He even agrees with Paul’s specific application for remaining unmarried: “Single life doth well with churchmen; for charity will hardly water the ground were it must first fill a pool.” How well that ties in with Paul’s: “The unmarried man is anxious for the things of the Lord, how he may gain the Lord’s approval.  But the married man is anxious for the things of the world, how he may gain the approval of his wife, and he is divided” (Vs 32-34)

That is not to say that either Francis or Paul did not concede the tempering effect of marriage on personality: “Certainly wife and children are a kind of discipline of humanity; and single men, though they may be many times more charitable, because their means are less exhaust, yet, on the other side, they are more cruel and hard-hearted (good to make severe inquisitors), because their tenderness is not so oft called upon.”

Still, all things considered, Bacon refers to “one of the wise men, that made answer to the question, when an man should marry—A young man, not yet, and elder man not at all.

Who knew? C4DD0E19-880B-432F-AC49-BA17DECABA87

 

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Did the Watchtower Give Women Bad Advice?

It is ever the pitfall of zealots that they are so eager to prove a point that, in their haste, they will grab something that proves just the opposite, yet continue to gloat as though have found the smoking gun. Such was the case when advocates at an atheist website tore their hair out over “some truly horrific advice to women in abusive relationships” from the December 2018 Watchtower magazine. They were to stay in them no matter what!

Well, that does sound truly horrific, and there were many who immediately condemned the scoundrels who would give such a vile command. Others went to the article first, where they discovered that it said nothing of the sort.

Isn’t this just Witness opponents depriving women of the right to choose? It is ironic because they generally claim to be champions of that right. The article makes clear that a woman always has a choice, that she need not be railroaded into an action just because it is societally popular.

Some leave amidst very trying circumstances. Some stay. Either action works from the congregation’s point of view. They have the right to choose. How is that the Watchtower urging them to stay with an abusive mate no matter what, the accusation of the opponents?  If a woman wants to try to salvage a marriage, what business is that of theirs? It may be an unwise decision or it may be the best decision she ever made, but either way, it is her decision.

Given the staggering cost of family breakup—emotional, mental, financial, and long-lasting damage to the children, if a woman decides to stick it out more than opponents approve, with a view towards salvage, who is to say that she is crazy? Possibly reading this chapter are veterans of two, three, four, or more failed relationships who wish they had put more effort into a given one. If she pulls it off, she has gained something very good.

These are not short-term hook-ups that we are speaking of, latching on to some loser that you cut loose as soon as you see what he is. These are marriages of years or decades’ duration. In some cases, they never used to be abusive, but they have become so due to who knows what factors? Dignify the woman as having the judgement to decide, based upon history, pressures affecting her man, and factors only she might know, as to whether he should be jettisoned or not.  If the lout has to go, he goes. Just don’t let some third party push you into it. The choice is always hers.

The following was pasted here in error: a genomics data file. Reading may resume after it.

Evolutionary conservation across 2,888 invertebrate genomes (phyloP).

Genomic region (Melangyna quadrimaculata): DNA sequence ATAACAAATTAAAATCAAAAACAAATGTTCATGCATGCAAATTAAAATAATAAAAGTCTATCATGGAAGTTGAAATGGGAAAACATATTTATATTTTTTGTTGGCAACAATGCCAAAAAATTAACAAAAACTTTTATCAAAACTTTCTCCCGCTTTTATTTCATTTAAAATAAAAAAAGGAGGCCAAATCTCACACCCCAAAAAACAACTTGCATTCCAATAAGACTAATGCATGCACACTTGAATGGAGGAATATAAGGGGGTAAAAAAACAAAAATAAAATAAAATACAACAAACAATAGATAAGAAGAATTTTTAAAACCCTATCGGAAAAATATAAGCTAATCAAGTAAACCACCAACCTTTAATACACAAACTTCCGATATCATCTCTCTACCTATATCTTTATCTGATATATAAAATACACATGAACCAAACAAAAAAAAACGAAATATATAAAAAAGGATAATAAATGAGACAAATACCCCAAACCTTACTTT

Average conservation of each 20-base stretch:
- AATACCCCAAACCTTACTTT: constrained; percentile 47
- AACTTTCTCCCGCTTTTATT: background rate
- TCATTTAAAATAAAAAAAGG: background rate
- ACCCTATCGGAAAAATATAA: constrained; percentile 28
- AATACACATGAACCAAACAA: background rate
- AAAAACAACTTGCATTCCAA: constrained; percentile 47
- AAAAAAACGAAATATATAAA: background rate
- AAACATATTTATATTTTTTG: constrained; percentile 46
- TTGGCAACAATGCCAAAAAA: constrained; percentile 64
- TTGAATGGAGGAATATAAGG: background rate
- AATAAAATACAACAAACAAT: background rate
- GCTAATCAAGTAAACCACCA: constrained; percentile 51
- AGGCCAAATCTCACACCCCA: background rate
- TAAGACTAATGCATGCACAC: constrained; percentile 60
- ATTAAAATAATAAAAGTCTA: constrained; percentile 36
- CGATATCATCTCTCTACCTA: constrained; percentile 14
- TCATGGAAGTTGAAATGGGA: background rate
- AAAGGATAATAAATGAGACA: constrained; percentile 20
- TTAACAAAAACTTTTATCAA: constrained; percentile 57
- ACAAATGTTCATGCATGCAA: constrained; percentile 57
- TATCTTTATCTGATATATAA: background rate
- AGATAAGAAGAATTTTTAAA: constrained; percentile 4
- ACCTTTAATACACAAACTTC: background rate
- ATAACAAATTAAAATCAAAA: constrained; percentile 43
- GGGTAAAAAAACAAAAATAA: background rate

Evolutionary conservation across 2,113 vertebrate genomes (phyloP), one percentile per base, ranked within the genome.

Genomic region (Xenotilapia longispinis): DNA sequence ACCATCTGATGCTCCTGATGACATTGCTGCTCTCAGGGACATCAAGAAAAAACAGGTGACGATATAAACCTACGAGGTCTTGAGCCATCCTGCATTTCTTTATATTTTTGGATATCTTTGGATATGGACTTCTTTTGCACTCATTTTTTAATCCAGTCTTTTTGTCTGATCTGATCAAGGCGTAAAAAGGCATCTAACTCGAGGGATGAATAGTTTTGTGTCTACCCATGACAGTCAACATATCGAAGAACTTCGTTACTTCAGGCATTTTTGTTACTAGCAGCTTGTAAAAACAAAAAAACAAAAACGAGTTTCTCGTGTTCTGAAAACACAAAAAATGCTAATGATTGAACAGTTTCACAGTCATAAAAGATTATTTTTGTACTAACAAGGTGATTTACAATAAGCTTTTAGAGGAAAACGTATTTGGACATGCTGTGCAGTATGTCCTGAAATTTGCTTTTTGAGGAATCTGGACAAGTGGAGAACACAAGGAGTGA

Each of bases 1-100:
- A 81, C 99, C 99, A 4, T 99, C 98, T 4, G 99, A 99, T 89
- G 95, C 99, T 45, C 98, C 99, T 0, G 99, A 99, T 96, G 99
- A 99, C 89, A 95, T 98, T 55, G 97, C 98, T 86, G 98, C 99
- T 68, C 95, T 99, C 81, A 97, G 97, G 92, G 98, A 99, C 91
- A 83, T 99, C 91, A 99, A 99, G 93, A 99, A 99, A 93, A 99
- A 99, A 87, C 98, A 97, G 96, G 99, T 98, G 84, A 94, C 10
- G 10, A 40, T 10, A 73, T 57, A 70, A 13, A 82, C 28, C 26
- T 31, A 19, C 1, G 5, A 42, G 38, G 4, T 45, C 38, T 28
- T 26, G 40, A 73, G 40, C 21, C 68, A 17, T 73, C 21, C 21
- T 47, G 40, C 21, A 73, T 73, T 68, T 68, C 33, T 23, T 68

It is as though the grumblers cheer at the breakup of a marriage, oblivious to the damage left in its wake. It is as though they would prevent a woman from trying to repair hers. Let her try if she wants to, or even put up with one far from ideal, if that be her choice. Sometimes when you are between a rock and a hard place, you don’t assume or let the opponents tell you that the hard place is really a bed of roses. It isn’t always that way. I mean, it is not exactly as though they will be around to repair the damage, is it?

Granted, they like marriage over there in the Jehovah’s Witness world. Until fairly recently, everybody did, and considered family the foundation of society. Witnesses consider it a divine institution. That doesn’t mean others have to, but surely it means Witness women should be allowed to. They let their view be bound by biblical injunctions. Adultery is the one acceptable ground for ending a marriage, but even then, it does not necessitate it; it is always possible for the innocent mate to exercise his or her right of choice and forgiveness.

Several decades ago the Witness organization took note, as did most of society, of the increasingly visible ne’er-do-wells who, while they might not be unfaithful, were nonetheless impossiblet to live with. It took another look at 1 Corinthians 7, a chapter that deals with marital matters—sometimes people are surprised at how it says a husband and wife both owe each other sex (no, not “on demand” – don’t even go there) and should not be depriving each other of it. Specifically, it looked at verses 12 and 13: “If any brother has an unbelieving wife and she is agreeable to staying with him, let him not leave her; and if a woman has an unbelieving husband and he is agreeable to staying with her, let her not leave her husband.” “Maybe a marriage mate’s conduct says he is ‘not agreeable,’ regardless of what his words say,” they reasoned.